While the sun was coming up behind us th view from the opposite direction was spectacular
The view from the top of the hill to the surrounding low areas is one of the highlights of this hike particularly if you do it early in the morning
Historic trig marker and the first feature on this trail
For very up there is a down. The trail follows along this fence line as it heads towards the Colliers Homestead ruins
Colliers Homestead ruins and orchard
The is an old orchard at the Collier Homestead ruins that is loaded with both Quinces and Plums. The plums are reasonably tasty and if your into using Quinces there are probably enough on these trees to supply the entire Canberra population
If you are looking for somewhere to take a break then there are a table and chairs in the rear corner of the Colliers Orchard
Curleys Homestead Site which is around 70 metres away from the Colliers site. This homestead consists of a pile of rubble only
Bullrushes near the Curleys Homestead site
The Kangaroos in this precinct are some of the shyest in Canberra
Coppins Homestead Interpretive signage
Coppins Homestead ruins consist of an old Chimney as well as part of the old homestead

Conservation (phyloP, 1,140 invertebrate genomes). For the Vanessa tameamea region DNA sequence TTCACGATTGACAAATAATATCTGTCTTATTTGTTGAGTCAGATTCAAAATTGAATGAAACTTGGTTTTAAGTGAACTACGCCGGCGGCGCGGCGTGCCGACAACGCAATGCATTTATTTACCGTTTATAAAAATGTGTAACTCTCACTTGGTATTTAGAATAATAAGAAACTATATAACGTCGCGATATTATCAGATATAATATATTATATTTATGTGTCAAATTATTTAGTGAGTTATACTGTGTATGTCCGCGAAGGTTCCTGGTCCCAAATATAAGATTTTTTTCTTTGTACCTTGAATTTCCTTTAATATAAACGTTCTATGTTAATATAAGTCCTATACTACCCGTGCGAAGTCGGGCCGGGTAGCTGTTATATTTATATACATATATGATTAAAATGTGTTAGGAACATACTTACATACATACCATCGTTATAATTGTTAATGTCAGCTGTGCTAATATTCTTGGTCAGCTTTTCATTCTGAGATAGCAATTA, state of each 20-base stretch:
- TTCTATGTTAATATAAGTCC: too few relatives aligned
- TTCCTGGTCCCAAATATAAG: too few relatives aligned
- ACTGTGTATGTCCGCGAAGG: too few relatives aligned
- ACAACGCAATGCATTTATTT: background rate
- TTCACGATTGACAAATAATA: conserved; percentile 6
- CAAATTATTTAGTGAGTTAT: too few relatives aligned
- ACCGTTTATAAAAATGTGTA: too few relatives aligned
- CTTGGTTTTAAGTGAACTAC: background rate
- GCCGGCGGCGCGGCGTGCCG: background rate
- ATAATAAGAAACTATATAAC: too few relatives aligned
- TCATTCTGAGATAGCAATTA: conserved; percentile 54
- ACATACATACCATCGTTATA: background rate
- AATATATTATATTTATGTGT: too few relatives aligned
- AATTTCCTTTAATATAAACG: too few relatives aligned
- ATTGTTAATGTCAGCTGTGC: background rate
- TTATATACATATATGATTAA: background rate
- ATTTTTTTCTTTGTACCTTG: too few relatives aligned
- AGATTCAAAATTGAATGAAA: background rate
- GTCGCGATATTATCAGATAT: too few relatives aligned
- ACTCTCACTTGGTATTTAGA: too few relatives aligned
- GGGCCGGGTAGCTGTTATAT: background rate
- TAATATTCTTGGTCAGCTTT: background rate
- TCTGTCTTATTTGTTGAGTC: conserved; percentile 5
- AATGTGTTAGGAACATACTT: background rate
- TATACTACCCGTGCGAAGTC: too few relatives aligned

The Coppins Homestead ruins are very unstable so you can only view the ruins from outside the fence
Wet crossing to get to Argyle Homestead ruins
Arglye homestead ruins. This is about all that is visible of these ruins.
The hardest things about this walk is getting to the trail head. I drove past this trail for 8 months without realising it was there
The whole trip from the the Canberra GPO is only about 24km which is one of the closet non urban walks to the centre of Canberra
Burbong Bridge over Molonglo River. Notice the railway bridge to the left
Sign and shed not far past the bridge
Entry road. The gate to the left is private property. The open gateway to the right with the shooting club sign is what you are looking for
Shooting club sign
Looking back towards the highway
This walk was undertaken by the team from Australian Hiker